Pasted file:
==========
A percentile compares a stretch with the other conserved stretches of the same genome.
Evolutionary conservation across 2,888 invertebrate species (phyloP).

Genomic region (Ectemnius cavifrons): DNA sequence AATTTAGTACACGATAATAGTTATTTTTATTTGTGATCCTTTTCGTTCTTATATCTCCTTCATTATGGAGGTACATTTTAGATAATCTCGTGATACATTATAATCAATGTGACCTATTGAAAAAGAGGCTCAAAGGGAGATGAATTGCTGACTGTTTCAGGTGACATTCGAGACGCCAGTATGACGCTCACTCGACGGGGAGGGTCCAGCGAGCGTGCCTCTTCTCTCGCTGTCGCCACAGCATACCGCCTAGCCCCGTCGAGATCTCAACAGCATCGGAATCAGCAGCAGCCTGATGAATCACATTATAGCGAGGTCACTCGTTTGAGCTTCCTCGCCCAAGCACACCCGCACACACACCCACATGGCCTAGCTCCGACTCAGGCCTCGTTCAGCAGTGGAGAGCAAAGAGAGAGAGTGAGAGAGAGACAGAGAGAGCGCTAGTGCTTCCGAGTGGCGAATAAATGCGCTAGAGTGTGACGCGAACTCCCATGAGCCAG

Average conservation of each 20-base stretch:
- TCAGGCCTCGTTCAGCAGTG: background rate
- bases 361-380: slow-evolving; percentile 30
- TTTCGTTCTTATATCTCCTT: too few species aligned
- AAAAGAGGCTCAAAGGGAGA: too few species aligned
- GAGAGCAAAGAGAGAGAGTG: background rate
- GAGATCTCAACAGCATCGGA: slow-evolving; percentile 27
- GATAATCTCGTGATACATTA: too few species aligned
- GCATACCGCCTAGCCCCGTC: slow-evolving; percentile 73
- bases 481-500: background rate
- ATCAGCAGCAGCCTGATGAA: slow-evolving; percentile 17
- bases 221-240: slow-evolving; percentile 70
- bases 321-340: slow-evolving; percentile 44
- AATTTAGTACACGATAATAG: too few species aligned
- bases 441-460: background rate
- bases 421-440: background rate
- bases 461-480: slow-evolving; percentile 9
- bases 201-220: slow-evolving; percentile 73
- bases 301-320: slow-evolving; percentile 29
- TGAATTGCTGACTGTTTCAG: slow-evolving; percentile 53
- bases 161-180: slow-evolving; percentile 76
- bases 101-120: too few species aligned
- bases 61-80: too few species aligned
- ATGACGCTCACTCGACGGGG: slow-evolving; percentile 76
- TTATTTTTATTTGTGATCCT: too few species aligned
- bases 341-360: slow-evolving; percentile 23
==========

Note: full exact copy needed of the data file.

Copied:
A percentile compares a stretch with the other conserved stretches of the same genome.
Evolutionary conservation across 2,888 invertebrate species (phyloP).

Genomic region (Ectemnius cavifrons): DNA sequence AATTTAGTACACGATAATAGTTATTTTTATTTGTGATCCTTTTCGTTCTTATATCTCCTTCATTATGGAGGTACATTTTAGATAATCTCGTGATACATTATAATCAATGTGACCTATTGAAAAAGAGGCTCAAAGGGAGATGAATTGCTGACTGTTTCAGGTGACATTCGAGACGCCAGTATGACGCTCACTCGACGGGGAGGGTCCAGCGAGCGTGCCTCTTCTCTCGCTGTCGCCACAGCATACCGCCTAGCCCCGTCGAGATCTCAACAGCATCGGAATCAGCAGCAGCCTGATGAATCACATTATAGCGAGGTCACTCGTTTGAGCTTCCTCGCCCAAGCACACCCGCACACACACCCACATGGCCTAGCTCCGACTCAGGCCTCGTTCAGCAGTGGAGAGCAAAGAGAGAGAGTGAGAGAGAGACAGAGAGAGCGCTAGTGCTTCCGAGTGGCGAATAAATGCGCTAGAGTGTGACGCGAACTCCCATGAGCCAG

Average conservation of each 20-base stretch:
- TCAGGCCTCGTTCAGCAGTG: background rate
- bases 361-380: slow-evolving; percentile 30
- TTTCGTTCTTATATCTCCTT: too few species aligned
- AAAAGAGGCTCAAAGGGAGA: too few species aligned
- GAGAGCAAAGAGAGAGAGTG: background rate
- GAGATCTCAACAGCATCGGA: slow-evolving; percentile 27
- GATAATCTCGTGATACATTA: too few species aligned
- GCATACCGCCTAGCCCCGTC: slow-evolving; percentile 73
- bases 481-500: background rate
- ATCAGCAGCAGCCTGATGAA: slow-evolving; percentile 17
- bases 221-240: slow-evolving; percentile 70
- bases 321-340: slow-evolving; percentile 44
- AATTTAGTACACGATAATAG: too few species aligned
- bases 441-460: background rate
- bases 421-440: background rate
- bases 461-480: slow-evolving; percentile 9
- bases 201-220: slow-evolving; percentile 73
- bases 301-320: slow-evolving; percentile 29
- TGAATTGCTGACTGTTTCAG: slow-evolving; percentile 53
- bases 161-180: slow-evolving; percentile 76
- bases 101-120: too few species aligned
- bases 61-80: too few species aligned
- ATGACGCTCACTCGACGGGG: slow-evolving; percentile 76
- TTATTTTTATTTGTGATCCT: too few species aligned
- bases 341-360: slow-evolving; percentile 23